Snoring Men Transform Into Sleeping Beauties After Surgery

Millions of men who suffer from sleep apnea may sacrifice a good night’s sleep because they don’t know where to get treatment, don’t realize relief is available, or are too embarrassed to get help. However, comfort may be as close as their local plastic surgeon’s office.

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You will have a smaller airway if you have snoring or sleep apnea compared to other individuals without sleep apnea. Since the cause of snoring or sleep apnea is obstruction of upper airways during sleep, surgery involves removing soft tissues to enlarge the airways or to expand the jaw structures that are restricting it.

Additionally, surgery reduces the laxity of the upper airway to reduce the obstruction. As the severity of obstruction and airway pattern vary greatly between individuals, the surgical procedure success rate also varies.

Different surgical procedures have been developed to treat the obstruction of airways that cause sleep apnea and snoring. The different surgical procedures for sleep apnea are nasal surgery, uvulopalatopharyngoplasty, genioglossus advancement, tracheotomy, maxillomandibular advancement and radio frequency.

The surgical procedure that can achieve significant response rate is maxillomandibular advancement. Uvulopalatopharyngoplasty is the surgery intended to enlarge the airway by removing the tonsils and adenoids, as well as part of the soft palate or roof of the mouth.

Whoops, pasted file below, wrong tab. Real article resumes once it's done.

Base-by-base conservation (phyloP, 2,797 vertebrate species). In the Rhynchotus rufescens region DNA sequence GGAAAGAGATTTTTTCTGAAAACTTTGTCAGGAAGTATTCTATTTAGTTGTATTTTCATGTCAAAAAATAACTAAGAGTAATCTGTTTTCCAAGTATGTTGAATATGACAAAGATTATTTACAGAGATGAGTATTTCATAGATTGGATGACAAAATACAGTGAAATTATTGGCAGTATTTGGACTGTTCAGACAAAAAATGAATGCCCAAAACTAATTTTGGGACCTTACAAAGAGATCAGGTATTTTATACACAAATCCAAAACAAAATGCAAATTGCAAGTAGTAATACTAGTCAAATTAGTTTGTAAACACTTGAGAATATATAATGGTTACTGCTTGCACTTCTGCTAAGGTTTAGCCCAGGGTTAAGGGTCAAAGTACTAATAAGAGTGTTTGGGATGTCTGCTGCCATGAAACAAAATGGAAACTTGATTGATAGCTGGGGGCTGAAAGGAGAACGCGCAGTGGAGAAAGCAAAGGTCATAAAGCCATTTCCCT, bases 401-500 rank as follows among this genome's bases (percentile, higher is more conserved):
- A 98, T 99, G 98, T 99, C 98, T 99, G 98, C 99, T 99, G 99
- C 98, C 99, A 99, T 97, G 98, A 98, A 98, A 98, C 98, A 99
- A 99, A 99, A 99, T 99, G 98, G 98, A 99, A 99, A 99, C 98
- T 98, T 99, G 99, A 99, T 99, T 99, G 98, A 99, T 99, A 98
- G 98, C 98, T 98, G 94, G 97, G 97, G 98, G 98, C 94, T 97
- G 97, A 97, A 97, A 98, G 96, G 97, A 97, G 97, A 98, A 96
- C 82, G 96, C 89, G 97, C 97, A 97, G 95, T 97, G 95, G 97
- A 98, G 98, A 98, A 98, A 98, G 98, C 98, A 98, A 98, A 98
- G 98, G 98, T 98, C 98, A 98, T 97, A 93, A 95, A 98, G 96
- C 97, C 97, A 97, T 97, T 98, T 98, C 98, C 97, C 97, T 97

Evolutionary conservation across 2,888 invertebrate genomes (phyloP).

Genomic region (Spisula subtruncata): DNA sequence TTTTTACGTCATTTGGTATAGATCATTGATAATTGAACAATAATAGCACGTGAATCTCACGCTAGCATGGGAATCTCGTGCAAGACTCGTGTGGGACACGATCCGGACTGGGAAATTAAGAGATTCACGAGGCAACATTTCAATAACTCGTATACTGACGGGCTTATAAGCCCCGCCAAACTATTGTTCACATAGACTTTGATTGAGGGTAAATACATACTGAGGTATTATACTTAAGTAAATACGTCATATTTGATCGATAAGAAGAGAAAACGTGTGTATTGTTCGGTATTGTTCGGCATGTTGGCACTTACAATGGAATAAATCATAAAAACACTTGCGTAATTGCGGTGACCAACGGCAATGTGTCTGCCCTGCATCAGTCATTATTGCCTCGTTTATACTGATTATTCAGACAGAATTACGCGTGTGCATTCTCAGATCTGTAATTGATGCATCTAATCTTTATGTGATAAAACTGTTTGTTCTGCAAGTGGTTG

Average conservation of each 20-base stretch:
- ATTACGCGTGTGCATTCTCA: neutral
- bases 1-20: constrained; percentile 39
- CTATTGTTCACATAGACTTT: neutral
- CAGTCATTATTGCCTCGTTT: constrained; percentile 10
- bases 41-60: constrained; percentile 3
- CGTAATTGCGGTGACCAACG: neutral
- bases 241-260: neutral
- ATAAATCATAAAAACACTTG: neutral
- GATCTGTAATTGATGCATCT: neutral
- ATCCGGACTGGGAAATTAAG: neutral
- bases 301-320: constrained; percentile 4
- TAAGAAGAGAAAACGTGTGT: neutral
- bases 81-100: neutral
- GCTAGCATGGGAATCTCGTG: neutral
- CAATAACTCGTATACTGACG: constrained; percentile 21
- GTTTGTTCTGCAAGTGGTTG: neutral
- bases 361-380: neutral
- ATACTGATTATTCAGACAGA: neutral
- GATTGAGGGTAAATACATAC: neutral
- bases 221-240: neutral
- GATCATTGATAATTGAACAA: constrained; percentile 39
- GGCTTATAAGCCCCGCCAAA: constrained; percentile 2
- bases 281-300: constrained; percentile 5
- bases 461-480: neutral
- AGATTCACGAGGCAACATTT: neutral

Tracheotomy is the procedure that creates hole in the trachea or windpipe below the site of obstructions. The hole is plugged during the day for normal breathing and unplugged during sleep, so obstructions are bypassed.

Radio frequency or somnoplasty is a surgical procedure that is used to shrink the size of the tongue and palate. Multiple treatments are often necessary and can be performed with other therapies.

There are non-surgical treatments for sleep apnea, but may not be as effective or as long term as surgery. The common non-surgical procedure for sleep apnea is continuous positive airway pressure (CPAP). CPAP uses the air pressure to hold the tissues open during sleep. It delivers the air through the nasal mask or face mask under pressure.

As you breathe, the pressure holds the nose, palate, and throat tissues open. You can feel the pressure and breathe easily. This non-surgical treatment is used if you have mild to moderate sleep apnea. For severe condition, surgery is preferred as it will provide long term solution.

Posted in: Sleep Disorders

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